A "favorite" technology may not necessarily be the most cutting-edge technology.

Share story

Silicon Valley View

A few years ago, readers and I exchanged lists of our favorite pieces of personal technology.

The exercise started as a column about the shame of being a late adopter in Silicon Valley. I admitted I was hardly obsessed with the latest and greatest (particularly when obtaining the latest and greatest required an outlay of cash).

In short, I explained, I’m a cheapskate who is satisfied with technology that does what I need to get done and makes me happy — no matter its vintage.

But the column spawned something of a peer-counseling session. You sent me stories of 30-year-old calculators that still know 1 + 1 = 2 and of the Swivel Sweeper (“taking floor care by storm”). One of you extolled the virtue of paper — a storage device that needs no battery, never crashes and is completely recyclable.

It’s high time for a technology-inventory update. I’d like to hear about the gizmos you are most thrilled with these days.

Meantime, here’s me: It turns out my top-five technologies of 2008 — Apple’s AirPort Express, Dish Network, MLB.com‘s streaming service, Pandora and my Logitech wireless mouse — are innovations I use every day.

The way I use some of them, however, has evolved — evolved almost entirely because of my new No. 1 favorite piece of technology: Apple’s iPod Touch.

Go ahead. Laugh as you caress your new tablet computer or tricked-out smartphone. (Me? I never want to own a phone that is smarter than I am.) I find the modest, mobile Wi-Fi device to be a marvel.

And it’s helped me realize the big changes in our everyday technological lives are not always the result of one Next Big Thing. Rather, big change often results from the convergence of a series of smaller, complementary innovations.

Take my iPod touch. Wait. Don’t. I love it too much. True, the device hardly balances on the cutting edge these days, but it has made my life more delightful. It regularly teaches me things it can do that I didn’t know it could do. Months after receiving the device as a Christmas gift, I was walking down the hallway at the San Jose Mercury News when the iPod started chirping. I took it out of my pocket, tapped it and there on the screen was a source calling from Israel using the Wi-Fi-enabled FaceTime function. I had no idea my pocket computer was capable of such things until that instant.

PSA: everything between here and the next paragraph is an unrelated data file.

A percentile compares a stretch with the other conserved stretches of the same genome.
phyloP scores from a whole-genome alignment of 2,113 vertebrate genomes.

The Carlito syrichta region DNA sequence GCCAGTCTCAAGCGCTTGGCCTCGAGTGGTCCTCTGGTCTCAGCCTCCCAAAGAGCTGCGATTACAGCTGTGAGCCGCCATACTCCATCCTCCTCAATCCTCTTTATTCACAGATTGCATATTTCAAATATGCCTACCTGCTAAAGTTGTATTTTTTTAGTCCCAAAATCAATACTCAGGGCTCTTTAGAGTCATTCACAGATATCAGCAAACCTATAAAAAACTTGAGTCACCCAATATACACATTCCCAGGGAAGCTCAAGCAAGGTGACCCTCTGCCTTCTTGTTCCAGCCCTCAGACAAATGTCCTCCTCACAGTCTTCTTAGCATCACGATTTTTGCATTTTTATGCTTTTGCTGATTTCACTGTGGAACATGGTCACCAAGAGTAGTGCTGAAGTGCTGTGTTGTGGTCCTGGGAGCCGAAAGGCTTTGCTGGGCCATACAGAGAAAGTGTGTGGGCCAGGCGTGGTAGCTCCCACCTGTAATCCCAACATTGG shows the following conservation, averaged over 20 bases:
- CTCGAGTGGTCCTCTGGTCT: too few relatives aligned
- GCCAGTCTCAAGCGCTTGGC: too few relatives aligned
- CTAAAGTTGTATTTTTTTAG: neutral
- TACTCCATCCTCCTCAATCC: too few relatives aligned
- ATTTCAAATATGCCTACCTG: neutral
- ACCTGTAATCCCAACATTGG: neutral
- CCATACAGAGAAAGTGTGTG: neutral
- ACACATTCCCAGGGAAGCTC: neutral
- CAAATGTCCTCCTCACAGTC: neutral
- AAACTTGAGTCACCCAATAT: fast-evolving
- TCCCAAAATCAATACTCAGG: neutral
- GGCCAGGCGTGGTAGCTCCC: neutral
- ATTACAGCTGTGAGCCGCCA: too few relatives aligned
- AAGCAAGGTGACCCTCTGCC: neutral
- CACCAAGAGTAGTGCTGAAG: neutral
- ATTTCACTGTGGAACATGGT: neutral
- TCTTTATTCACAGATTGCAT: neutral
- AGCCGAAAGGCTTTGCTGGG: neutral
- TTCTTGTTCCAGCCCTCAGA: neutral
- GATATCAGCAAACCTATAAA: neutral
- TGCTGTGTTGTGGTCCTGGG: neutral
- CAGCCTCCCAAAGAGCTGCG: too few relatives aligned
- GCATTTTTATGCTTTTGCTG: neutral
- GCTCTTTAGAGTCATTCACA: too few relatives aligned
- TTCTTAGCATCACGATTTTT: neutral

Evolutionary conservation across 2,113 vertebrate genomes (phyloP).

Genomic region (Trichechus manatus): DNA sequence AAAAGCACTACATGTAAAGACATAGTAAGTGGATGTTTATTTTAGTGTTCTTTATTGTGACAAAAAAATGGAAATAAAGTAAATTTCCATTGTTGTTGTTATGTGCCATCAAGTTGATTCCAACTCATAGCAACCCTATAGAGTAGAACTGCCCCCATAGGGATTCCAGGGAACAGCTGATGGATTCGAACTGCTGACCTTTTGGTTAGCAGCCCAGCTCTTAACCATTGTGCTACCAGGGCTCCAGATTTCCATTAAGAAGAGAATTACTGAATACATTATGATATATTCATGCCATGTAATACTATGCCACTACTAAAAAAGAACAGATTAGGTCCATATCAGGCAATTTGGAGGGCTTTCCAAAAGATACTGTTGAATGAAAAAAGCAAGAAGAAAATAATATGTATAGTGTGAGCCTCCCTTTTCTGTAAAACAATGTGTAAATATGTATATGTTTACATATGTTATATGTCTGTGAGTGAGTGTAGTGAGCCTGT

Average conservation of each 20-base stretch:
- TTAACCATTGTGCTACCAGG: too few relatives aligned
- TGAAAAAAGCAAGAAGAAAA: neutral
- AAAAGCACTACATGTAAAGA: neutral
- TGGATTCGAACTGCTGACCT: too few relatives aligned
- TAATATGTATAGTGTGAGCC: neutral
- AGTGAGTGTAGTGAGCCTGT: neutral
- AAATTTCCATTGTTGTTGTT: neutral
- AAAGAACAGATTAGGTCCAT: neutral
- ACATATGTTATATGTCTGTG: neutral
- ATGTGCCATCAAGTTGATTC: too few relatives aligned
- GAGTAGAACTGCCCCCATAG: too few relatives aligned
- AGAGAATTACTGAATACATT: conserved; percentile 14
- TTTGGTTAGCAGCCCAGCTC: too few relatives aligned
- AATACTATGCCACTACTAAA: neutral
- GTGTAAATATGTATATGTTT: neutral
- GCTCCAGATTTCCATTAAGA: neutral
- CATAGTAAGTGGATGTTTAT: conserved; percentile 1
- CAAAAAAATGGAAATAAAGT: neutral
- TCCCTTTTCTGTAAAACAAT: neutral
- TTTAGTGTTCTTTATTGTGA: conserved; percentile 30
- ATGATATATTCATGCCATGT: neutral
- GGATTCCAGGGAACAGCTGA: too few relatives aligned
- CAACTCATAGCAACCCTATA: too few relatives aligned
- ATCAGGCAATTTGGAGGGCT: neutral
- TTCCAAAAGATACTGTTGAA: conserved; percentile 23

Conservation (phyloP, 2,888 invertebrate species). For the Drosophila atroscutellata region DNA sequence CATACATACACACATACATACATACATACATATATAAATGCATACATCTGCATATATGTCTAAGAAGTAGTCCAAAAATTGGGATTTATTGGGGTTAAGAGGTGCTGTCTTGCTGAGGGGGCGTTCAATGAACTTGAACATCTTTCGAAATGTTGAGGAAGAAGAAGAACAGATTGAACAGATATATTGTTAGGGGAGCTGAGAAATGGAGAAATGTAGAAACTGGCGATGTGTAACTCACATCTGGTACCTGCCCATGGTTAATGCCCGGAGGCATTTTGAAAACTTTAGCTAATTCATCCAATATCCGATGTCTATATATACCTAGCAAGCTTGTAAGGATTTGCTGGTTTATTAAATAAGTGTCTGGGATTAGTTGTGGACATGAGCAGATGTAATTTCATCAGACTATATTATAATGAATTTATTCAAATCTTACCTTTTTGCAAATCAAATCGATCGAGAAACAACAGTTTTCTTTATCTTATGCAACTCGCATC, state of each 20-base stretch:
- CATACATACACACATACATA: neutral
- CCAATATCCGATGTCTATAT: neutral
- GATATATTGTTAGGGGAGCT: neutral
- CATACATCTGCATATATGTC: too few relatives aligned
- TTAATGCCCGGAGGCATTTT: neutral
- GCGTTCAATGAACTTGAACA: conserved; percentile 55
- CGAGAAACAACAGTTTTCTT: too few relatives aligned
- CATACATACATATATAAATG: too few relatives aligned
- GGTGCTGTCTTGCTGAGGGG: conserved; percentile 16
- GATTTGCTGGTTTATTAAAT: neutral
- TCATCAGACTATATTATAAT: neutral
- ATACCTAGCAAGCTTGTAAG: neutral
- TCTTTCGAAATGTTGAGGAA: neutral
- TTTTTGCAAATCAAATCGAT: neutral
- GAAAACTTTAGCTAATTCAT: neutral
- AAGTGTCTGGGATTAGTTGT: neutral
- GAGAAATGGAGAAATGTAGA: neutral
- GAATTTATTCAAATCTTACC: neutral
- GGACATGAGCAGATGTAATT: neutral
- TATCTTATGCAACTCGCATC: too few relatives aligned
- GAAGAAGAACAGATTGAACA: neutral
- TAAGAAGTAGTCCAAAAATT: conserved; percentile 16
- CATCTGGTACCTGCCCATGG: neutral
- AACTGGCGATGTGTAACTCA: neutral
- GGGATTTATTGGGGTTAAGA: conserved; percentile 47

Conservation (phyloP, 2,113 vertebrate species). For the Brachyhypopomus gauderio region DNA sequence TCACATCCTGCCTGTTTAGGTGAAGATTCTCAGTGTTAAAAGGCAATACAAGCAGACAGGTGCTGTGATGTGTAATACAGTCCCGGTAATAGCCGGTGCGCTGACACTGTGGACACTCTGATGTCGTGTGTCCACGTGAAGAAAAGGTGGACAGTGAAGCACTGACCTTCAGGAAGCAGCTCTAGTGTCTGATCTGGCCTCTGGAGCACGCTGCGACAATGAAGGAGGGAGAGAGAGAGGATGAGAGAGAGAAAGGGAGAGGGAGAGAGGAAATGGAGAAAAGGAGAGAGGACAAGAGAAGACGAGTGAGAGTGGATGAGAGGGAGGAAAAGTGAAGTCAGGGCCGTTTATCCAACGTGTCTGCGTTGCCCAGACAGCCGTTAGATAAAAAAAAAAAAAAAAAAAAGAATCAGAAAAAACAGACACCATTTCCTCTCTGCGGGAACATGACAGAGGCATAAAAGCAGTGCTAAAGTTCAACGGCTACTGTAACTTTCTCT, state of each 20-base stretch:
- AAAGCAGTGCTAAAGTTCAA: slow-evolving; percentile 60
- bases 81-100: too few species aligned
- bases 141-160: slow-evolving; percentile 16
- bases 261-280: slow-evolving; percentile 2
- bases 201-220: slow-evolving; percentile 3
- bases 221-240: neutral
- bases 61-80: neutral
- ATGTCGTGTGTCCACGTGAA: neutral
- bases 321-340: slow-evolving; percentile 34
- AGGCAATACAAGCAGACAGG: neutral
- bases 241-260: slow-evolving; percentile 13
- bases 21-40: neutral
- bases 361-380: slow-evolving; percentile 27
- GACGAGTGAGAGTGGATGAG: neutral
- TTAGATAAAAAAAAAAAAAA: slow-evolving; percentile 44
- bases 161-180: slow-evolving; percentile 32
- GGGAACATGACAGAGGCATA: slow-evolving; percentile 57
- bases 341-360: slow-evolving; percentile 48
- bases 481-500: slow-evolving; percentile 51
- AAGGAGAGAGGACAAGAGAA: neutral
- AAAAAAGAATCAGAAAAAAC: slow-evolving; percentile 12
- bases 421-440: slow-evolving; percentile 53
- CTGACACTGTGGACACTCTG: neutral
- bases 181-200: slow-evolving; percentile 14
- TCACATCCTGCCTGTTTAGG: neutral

That MLB broadcast stream? There is an app for that, and I now carry the iPod in my pocket and listen to radio broadcasts of my beloved White Sox through an earpiece. It’s exactly like having a transistor radio, which we did have 50 years ago. Apparently it’s taken us a half-century to get back to where we were.

Or I can route the broadcast stream from my iPod through my AirPort Express and listen as the game action blasts from my home stereo speakers. I can do the same with Pandora, playing one song after another with like properties through my stereo speakers. I regularly read out-of-town newspapers on the iPod, and I recently finished my first e-book on the device.

I’m infatuated. My palm-size computer has turned me into “that guy” — that guy who stands in the corner at a party, head down, thumbs flying as he posts one last tweet or looks up George Brett’s lifetime batting average or checks tomorrow’s weather when he could be talking to anyone in a roomful of people who have gathered to socialize.

The biggest sign the modest iPod has become my go-to technology? More nights than not, it ends up on my nightstand — the last device I look at before falling asleep.

The point here is not that we don’t need big thinkers innovating in big ways. The fabulous leaps ahead in technology, the unveiling of innovations no one has even dreamed of, are vital to Silicon Valley. But the latest inventory of my own favorite technology has convinced me that technology evolution is every bit as important as technology revolution.

At least for those of us who prefer to savor our journey into the digital future rather than race through it at breakneck speed.

Mike Cassidy is a columnist with the San Jose Mercury News. He can be reached at mcassidy@mercurynews.com.